i was of the understanding that refresh cycle chargers were good for NiCad batteries and that NiMh batteries were fine with just a simple charge

I charge Nimh couple of days before and they last the weekend fine, I also bulk buy duracells, something like 20 quid for 40 of them that get carried as spares

Online Ian Ball

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Re: Re-chargable batteries.
« Reply #9 on: October 05, 2018, 06:05:35 pm »
I think voltage depression is possibly reversed by a discharge and recharge cycle in Nimhs. Though I thinkmthere are more ways to reduce capcity than that.

with a duo you have 4 cells, if you have a capacity monitor charger you should be able to spot one knackered cell in the 4 and avoid overdrive/reverse polarity problems.

PaulW, what is the capacity of the cells you use and the output of the lamp you are using and how long do you use your lamp for over a weekend?
« Last Edit: October 05, 2018, 06:28:46 pm by Ian Ball »

Online PeteHall

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Re: Re-chargable batteries.
« Reply #10 on: February 15, 2019, 01:22:29 pm »
After the 2nd light failure in as many weeks, due to knackered old rechargeables, I decided it was time for some new and remembered the virtually unanimous praise for eneloop's on this thread.

I have since done a little more reading and have come to the conclusion that the 'Amazon Basics, Heavy Duty' are virtually identical in performance and considerably cheaper.

Even Google reckons they are 2nd only to the eneloop in terms of performance.

I decided to trust the stats and bought 16 of the Amazon batteries, which arrived in the post yesterday and I will be putting them through their paces at the weekend.

Does anyone else use them, and if not, why not?
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Online Ian Ball

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Re: Re-chargable batteries.
« Reply #11 on: February 15, 2019, 03:28:43 pm »
Because they are Amazon.  I like the look of the Ikea Ladda


Offline Topimo

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Re: Re-chargable batteries.
« Reply #12 on: February 15, 2019, 06:43:49 pm »
I use both the Ikeas and Amazons in flash guns and my backup light (which I also use for running and general use) and for anything round the house.

I'm yet to experience an outage!

Offline Fulk

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Re: Re-chargable batteries.
« Reply #13 on: February 15, 2019, 07:33:32 pm »
Quote
Because they are Amazon.

Agreed

Online PeteHall

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Re: Re-chargable batteries.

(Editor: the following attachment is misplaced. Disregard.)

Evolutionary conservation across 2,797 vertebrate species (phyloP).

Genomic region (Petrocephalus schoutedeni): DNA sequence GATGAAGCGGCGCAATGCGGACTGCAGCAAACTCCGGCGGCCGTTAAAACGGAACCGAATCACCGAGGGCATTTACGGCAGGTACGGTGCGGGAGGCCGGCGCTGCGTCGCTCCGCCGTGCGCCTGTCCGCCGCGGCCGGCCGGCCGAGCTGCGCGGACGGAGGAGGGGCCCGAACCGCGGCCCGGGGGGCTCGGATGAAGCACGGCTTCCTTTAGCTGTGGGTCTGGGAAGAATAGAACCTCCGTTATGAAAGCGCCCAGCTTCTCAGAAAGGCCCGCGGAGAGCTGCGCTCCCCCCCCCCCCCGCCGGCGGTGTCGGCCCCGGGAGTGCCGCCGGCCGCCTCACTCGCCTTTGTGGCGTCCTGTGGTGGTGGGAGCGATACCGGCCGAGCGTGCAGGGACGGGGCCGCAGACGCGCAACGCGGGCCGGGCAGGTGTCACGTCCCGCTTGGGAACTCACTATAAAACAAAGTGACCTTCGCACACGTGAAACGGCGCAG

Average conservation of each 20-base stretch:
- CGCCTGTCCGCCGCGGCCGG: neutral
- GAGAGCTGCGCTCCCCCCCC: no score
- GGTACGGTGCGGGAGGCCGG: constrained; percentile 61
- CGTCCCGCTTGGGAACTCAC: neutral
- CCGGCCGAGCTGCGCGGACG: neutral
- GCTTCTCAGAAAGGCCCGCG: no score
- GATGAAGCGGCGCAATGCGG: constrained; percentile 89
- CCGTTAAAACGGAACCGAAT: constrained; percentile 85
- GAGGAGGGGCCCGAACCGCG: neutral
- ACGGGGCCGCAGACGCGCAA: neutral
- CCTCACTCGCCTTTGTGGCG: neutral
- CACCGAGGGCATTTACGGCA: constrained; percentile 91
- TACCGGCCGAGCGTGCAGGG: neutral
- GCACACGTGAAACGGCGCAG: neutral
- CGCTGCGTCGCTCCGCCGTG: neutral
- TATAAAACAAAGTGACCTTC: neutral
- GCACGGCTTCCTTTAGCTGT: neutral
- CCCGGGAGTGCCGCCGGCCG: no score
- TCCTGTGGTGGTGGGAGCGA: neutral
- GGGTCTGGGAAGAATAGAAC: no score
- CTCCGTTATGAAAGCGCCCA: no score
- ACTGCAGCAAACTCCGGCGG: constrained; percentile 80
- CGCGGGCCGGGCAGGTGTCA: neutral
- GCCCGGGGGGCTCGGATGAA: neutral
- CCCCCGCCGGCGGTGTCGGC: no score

« Reply #14 on: February 15, 2019, 09:52:25 pm »
Quote
Because they are Amazon.

Agreed

Exactly why I nearly didn't buy them. Not sure why Amazon creates such a sense of disgust, moral or otherwise, but it does...

But at the end of the day, if they are decent, they are decent, whatever name is on the side, so I thought f**k it and bought them anyway  :)
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Offline pmccarron97

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Re: Re-chargable batteries.
« Reply #15 on: February 16, 2019, 12:14:23 am »
Because they are Amazon.  I like the look of the Ikea Ladda

Ikea Ladda batteries are my go to cells these days. However, whenever you are choosing them, make sure they are the 2450mAh cells, and they are the "Made in Japan" variety.
From what i've gathered online this basically means they are Eneloop cells - from some rough testing, i was able to get just slightly above the rated mAh rating, which is very much unheard of for most AA NiMH cells.

Plus at only £5.50/4 cells, its honestly a pretty great deal.

General rule of thumb I go by at the moment, if its rated at more than 2500/2600mAh, then they'll discharge faster when not used and you'll tend to not get the rated capacity.
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Online PeteHall

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Re: Re-chargable batteries.
« Reply #16 on: February 16, 2019, 07:30:02 pm »
i was able to get just slightly above the rated mAh rating, which is very much unheard of for most AA NiMH cells.

I'm no expert, but as I understand it, the mAh varies depending on the current you are drawing. I think you usually get more mAh at a lower current, which is why in reality in a high powered caving lamp, you'll never get close to the rated capacity.
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Online Ian Ball

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Re: Re-chargable batteries.
« Reply #17 on: February 16, 2019, 11:27:20 pm »
NiMH AAs are often able to give a higher mAh capacity than their rating.  Manufacturer cycle claims are boosted by claiming a near max capacity so as the cells age and lose capacity, they still hold their claimed rating.
This is because customers apparently rate charge cycles more than top end capacity.

Wilhelm Peukert detailed the effect of current on capacity of lead acid cells back in the 1800s.  The effect is also there on NiMH NiCad, Alkaline, but I think it is so little in LiIon that it can be disregarded.

There are many discharge cycle graphs on the net for the cells you are considering buying, it is worth seeing what the current draw of your lamp is and seeing how that effects your cell choice.



Offline ZombieCake

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Re: Re-chargable batteries.
« Reply #18 on: February 19, 2019, 10:08:57 am »
This video just appeared testing various batteries: